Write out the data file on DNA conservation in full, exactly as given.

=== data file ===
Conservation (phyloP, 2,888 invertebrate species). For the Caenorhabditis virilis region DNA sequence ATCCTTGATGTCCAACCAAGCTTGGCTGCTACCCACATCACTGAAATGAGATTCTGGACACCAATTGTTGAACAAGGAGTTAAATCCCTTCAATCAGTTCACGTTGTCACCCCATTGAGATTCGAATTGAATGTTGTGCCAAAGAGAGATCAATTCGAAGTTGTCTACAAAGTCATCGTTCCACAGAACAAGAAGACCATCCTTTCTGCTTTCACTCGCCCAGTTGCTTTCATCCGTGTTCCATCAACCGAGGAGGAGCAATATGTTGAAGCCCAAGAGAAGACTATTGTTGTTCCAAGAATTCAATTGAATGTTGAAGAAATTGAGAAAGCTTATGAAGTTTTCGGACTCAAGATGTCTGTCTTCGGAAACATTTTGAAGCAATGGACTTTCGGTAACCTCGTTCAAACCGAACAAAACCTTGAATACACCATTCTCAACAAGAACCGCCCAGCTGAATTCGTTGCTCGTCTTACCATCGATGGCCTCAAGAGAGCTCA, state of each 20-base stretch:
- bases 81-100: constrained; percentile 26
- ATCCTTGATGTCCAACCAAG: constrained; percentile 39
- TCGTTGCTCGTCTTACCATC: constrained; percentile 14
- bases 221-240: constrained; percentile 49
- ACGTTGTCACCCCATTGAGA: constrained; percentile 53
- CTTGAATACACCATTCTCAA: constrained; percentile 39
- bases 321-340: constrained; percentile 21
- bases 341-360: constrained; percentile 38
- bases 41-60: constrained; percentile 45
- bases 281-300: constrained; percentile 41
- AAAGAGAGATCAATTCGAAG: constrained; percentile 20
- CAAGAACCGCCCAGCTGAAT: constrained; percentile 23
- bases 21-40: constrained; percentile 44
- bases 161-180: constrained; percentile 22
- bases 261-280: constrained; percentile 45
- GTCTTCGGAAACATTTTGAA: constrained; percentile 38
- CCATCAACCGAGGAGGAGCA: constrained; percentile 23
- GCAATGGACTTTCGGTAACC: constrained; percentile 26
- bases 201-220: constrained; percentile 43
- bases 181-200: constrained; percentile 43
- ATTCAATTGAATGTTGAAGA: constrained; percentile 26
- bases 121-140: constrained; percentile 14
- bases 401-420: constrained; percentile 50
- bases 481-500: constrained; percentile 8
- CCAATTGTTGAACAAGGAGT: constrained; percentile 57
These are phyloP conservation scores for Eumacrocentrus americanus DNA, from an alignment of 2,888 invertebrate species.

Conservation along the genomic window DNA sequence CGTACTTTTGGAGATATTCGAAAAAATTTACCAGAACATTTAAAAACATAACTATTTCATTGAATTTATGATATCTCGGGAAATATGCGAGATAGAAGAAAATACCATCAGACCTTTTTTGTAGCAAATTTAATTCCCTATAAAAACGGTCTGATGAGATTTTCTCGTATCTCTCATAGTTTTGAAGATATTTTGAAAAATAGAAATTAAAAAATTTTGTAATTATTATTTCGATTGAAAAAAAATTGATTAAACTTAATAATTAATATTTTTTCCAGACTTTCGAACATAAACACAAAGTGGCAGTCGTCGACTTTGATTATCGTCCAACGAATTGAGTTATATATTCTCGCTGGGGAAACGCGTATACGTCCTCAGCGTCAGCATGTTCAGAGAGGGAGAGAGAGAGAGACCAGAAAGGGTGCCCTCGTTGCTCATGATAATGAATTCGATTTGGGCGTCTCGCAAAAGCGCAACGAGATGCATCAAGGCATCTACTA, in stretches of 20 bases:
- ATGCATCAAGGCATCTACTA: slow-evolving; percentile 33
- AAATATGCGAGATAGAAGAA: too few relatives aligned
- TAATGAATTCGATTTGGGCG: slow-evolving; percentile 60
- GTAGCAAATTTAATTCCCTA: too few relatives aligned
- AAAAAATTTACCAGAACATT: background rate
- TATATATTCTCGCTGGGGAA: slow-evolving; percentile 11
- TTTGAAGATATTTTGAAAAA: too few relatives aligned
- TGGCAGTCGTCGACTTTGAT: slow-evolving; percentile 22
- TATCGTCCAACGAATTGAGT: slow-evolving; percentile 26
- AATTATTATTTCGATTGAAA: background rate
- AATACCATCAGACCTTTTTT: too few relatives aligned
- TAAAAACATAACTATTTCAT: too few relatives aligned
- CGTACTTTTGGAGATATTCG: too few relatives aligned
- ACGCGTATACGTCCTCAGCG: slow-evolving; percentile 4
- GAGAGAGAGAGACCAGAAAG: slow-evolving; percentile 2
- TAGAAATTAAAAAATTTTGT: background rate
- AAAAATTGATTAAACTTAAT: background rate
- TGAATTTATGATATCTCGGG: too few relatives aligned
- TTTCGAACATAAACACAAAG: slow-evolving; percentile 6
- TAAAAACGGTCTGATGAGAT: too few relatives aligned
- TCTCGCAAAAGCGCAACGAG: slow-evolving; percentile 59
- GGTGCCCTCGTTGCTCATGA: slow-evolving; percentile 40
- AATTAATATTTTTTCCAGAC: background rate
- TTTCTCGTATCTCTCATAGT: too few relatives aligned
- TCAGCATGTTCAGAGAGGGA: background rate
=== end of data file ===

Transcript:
Conservation (phyloP, 2,888 invertebrate species). For the Caenorhabditis virilis region DNA sequence ATCCTTGATGTCCAACCAAGCTTGGCTGCTACCCACATCACTGAAATGAGATTCTGGACACCAATTGTTGAACAAGGAGTTAAATCCCTTCAATCAGTTCACGTTGTCACCCCATTGAGATTCGAATTGAATGTTGTGCCAAAGAGAGATCAATTCGAAGTTGTCTACAAAGTCATCGTTCCACAGAACAAGAAGACCATCCTTTCTGCTTTCACTCGCCCAGTTGCTTTCATCCGTGTTCCATCAACCGAGGAGGAGCAATATGTTGAAGCCCAAGAGAAGACTATTGTTGTTCCAAGAATTCAATTGAATGTTGAAGAAATTGAGAAAGCTTATGAAGTTTTCGGACTCAAGATGTCTGTCTTCGGAAACATTTTGAAGCAATGGACTTTCGGTAACCTCGTTCAAACCGAACAAAACCTTGAATACACCATTCTCAACAAGAACCGCCCAGCTGAATTCGTTGCTCGTCTTACCATCGATGGCCTCAAGAGAGCTCA, state of each 20-base stretch:
- bases 81-100: constrained; percentile 26
- ATCCTTGATGTCCAACCAAG: constrained; percentile 39
- TCGTTGCTCGTCTTACCATC: constrained; percentile 14
- bases 221-240: constrained; percentile 49
- ACGTTGTCACCCCATTGAGA: constrained; percentile 53
- CTTGAATACACCATTCTCAA: constrained; percentile 39
- bases 321-340: constrained; percentile 21
- bases 341-360: constrained; percentile 38
- bases 41-60: constrained; percentile 45
- bases 281-300: constrained; percentile 41
- AAAGAGAGATCAATTCGAAG: constrained; percentile 20
- CAAGAACCGCCCAGCTGAAT: constrained; percentile 23
- bases 21-40: constrained; percentile 44
- bases 161-180: constrained; percentile 22
- bases 261-280: constrained; percentile 45
- GTCTTCGGAAACATTTTGAA: constrained; percentile 38
- CCATCAACCGAGGAGGAGCA: constrained; percentile 23
- GCAATGGACTTTCGGTAACC: constrained; percentile 26
- bases 201-220: constrained; percentile 43
- bases 181-200: constrained; percentile 43
- ATTCAATTGAATGTTGAAGA: constrained; percentile 26
- bases 121-140: constrained; percentile 14
- bases 401-420: constrained; percentile 50
- bases 481-500: constrained; percentile 8
- CCAATTGTTGAACAAGGAGT: constrained; percentile 57
These are phyloP conservation scores for Eumacrocentrus americanus DNA, from an alignment of 2,888 invertebrate species.

Conservation along the genomic window DNA sequence CGTACTTTTGGAGATATTCGAAAAAATTTACCAGAACATTTAAAAACATAACTATTTCATTGAATTTATGATATCTCGGGAAATATGCGAGATAGAAGAAAATACCATCAGACCTTTTTTGTAGCAAATTTAATTCCCTATAAAAACGGTCTGATGAGATTTTCTCGTATCTCTCATAGTTTTGAAGATATTTTGAAAAATAGAAATTAAAAAATTTTGTAATTATTATTTCGATTGAAAAAAAATTGATTAAACTTAATAATTAATATTTTTTCCAGACTTTCGAACATAAACACAAAGTGGCAGTCGTCGACTTTGATTATCGTCCAACGAATTGAGTTATATATTCTCGCTGGGGAAACGCGTATACGTCCTCAGCGTCAGCATGTTCAGAGAGGGAGAGAGAGAGAGACCAGAAAGGGTGCCCTCGTTGCTCATGATAATGAATTCGATTTGGGCGTCTCGCAAAAGCGCAACGAGATGCATCAAGGCATCTACTA, in stretches of 20 bases:
- ATGCATCAAGGCATCTACTA: slow-evolving; percentile 33
- AAATATGCGAGATAGAAGAA: too few relatives aligned
- TAATGAATTCGATTTGGGCG: slow-evolving; percentile 60
- GTAGCAAATTTAATTCCCTA: too few relatives aligned
- AAAAAATTTACCAGAACATT: background rate
- TATATATTCTCGCTGGGGAA: slow-evolving; percentile 11
- TTTGAAGATATTTTGAAAAA: too few relatives aligned
- TGGCAGTCGTCGACTTTGAT: slow-evolving; percentile 22
- TATCGTCCAACGAATTGAGT: slow-evolving; percentile 26
- AATTATTATTTCGATTGAAA: background rate
- AATACCATCAGACCTTTTTT: too few relatives aligned
- TAAAAACATAACTATTTCAT: too few relatives aligned
- CGTACTTTTGGAGATATTCG: too few relatives aligned
- ACGCGTATACGTCCTCAGCG: slow-evolving; percentile 4
- GAGAGAGAGAGACCAGAAAG: slow-evolving; percentile 2
- TAGAAATTAAAAAATTTTGT: background rate
- AAAAATTGATTAAACTTAAT: background rate
- TGAATTTATGATATCTCGGG: too few relatives aligned
- TTTCGAACATAAACACAAAG: slow-evolving; percentile 6
- TAAAAACGGTCTGATGAGAT: too few relatives aligned
- TCTCGCAAAAGCGCAACGAG: slow-evolving; percentile 59
- GGTGCCCTCGTTGCTCATGA: slow-evolving; percentile 40
- AATTAATATTTTTTCCAGAC: background rate
- TTTCTCGTATCTCTCATAGT: too few relatives aligned
- TCAGCATGTTCAGAGAGGGA: background rate